197 Mass. 347

January 6, 1908 - February 26, 1908

Suffolk County


Statute of Limitations. Evidence, Of payment. Bills and Notes. Payment.

At the trial of an action upon a promissory note by the payee against the maker, the defence relied upon was that the period of limitation had passed. Upon the back of the note was indorsed a payment with a date within a time less than the statutory period before the action was brought, and the plaintiff, subject to exception by the defendant, testified that the indorsement was written upon the note by him in the presence of the defendant, who saw it made and who at the same time paid to the plaintiff the amount stated in the indorsement to have been paid. The defendant contended that the case was within the provisions of R. L. c. 202, § 13, that no indorsement of a payment of the principal or interest of a note, written on the note by the party to whom such payment had been made, should be sufficient proof of the payment to take the case out of the provision of the statute of limitations. Held, that, there being other evidence sufficient to prove the payment besides the indorsement, the statute did not apply.

CONTRACT upon four promissory notes. Writ in the Municipal Court of the City of Boston dated May 24, 1904.

On appeal to the Superior Court, the case was tried before Bishop, J. The notes were dated, respectively, June 8 and June 13, 1893, September 28, 1895, and February 28, 1896. The defendant denied the signatures and set up the statute of limitations. The plaintiff testified that, previous to June 1, 1898, she had repeatedly asked the defendant to pay the notes, and that he always had put her off; that, he having said he wanted to see the notes, she carried them down to his place of business on June 1, 1898, and asked him to pay a little on them; that he gave her $5, and that she sat down at the desk in his presence and indorsed $1 on three of the notes and $2 on the other, and that he saw her do it. The defendant objected to the admission of all evidence concerning the payment of $5 and its indorsement upon the notes, on the ground that, "Where a note comes within the statute of limitations, it is not permitted to the plaintiff to testify to any payment made," and excepted to the ruling of the presiding judge admitting such evidence.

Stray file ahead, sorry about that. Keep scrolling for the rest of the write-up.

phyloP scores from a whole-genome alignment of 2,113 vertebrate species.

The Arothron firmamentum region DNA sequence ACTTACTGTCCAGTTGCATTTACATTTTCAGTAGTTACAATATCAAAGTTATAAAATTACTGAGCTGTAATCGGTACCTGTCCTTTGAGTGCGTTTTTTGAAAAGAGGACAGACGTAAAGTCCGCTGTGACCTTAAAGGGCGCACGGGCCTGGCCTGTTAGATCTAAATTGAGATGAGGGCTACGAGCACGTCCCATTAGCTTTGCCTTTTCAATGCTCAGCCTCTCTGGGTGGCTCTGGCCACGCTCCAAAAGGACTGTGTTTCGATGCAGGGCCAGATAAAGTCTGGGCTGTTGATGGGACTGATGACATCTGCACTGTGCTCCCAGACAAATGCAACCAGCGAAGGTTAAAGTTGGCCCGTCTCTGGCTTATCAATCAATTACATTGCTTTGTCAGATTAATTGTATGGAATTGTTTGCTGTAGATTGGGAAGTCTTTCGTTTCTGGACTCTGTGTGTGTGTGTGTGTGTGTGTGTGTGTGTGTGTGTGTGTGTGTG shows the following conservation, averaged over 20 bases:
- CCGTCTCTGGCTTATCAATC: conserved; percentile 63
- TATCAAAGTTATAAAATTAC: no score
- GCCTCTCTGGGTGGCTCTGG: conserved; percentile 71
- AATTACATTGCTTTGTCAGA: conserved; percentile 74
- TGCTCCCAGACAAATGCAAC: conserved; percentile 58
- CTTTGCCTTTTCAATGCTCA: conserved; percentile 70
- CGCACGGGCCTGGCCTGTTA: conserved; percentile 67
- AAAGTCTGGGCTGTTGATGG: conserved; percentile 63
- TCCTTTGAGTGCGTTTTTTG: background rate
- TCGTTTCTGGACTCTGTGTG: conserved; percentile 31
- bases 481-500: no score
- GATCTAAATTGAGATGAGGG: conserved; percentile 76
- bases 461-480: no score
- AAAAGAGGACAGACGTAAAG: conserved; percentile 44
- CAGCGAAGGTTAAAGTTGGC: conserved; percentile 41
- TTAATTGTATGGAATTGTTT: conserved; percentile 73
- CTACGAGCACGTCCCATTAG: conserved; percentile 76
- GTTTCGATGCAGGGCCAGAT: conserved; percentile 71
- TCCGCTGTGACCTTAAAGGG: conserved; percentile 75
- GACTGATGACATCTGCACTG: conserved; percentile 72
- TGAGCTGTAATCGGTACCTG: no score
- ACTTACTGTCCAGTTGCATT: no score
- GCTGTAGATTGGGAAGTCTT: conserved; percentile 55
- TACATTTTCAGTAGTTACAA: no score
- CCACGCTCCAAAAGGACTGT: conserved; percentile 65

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The evidence of the defendant tended to controvert that of the plaintiff, and, at the close of the evidence, he asked the presiding judge to rule that upon all the evidence a verdict should be given for the defendant; and that "part payment of a note cannot be proved by an indorsement made by the party herself, and, there being no other evidence of payment in this case, that the verdict should be for the defendant." The presiding judge refused to give the rulings requested, but did instruct the jury that the indorsements on the backs of the notes were not sufficient evidence to take the notes out of the provisions of the statute, and, that, if the case rested upon the indorsements, they could not find for the plaintiff; but that that was not the whole of the case; that the ground of recovery, if they found the plaintiff ought to recover, was the testimony as to payment as stated by the plaintiff in her evidence, and that the case rested upon her testimony as against the testimony for the defendant.

The jury found for the plaintiff, and the defendant alleged exceptions.

The case was submitted on briefs.

J. F. O'Connell & W. F. McNamara, for the defendant.

F. S. Harlow, for the plaintiff.

RUGG, J. The defendant has argued that testimony by the payee of notes, to the effect that the maker made a certain payment to her before the statute of limitations had run, and that, thereupon, in the maker's presence, the payee wrote an indorsement of payment on the back of each of the notes in suit, and that he then promised to pay the balance due, was inadmissible. There is nothing in this contention. Under R. L. c. 202, §13, a mere indorsement of payment by the holder of a note, standing by itself and without corroboration from circumstances or other evidence, is not sufficient to lift the bar of the statute of limitations. But this statute has no application where there is evidence outside the indorsement. Sibley v. Phelps, 6 Cush. 172. The plaintiffs testimony as to the circumstances, under which the payment and the indorsements were made, and the accompanying conversation, was ample to show a payment made within six years by the defendant. The rulings requested by the defendant were properly refused, and those given by the Superior Court aptly stated the law applicable to the issues and the

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evidence. The case is so clear that the exceptions appear frivolous. Therefore, double costs are imposed, and interest at the rate of twelve per cent a year upon the amount found due as debt, from the time when the exceptions were allowed, and it is

So ordered.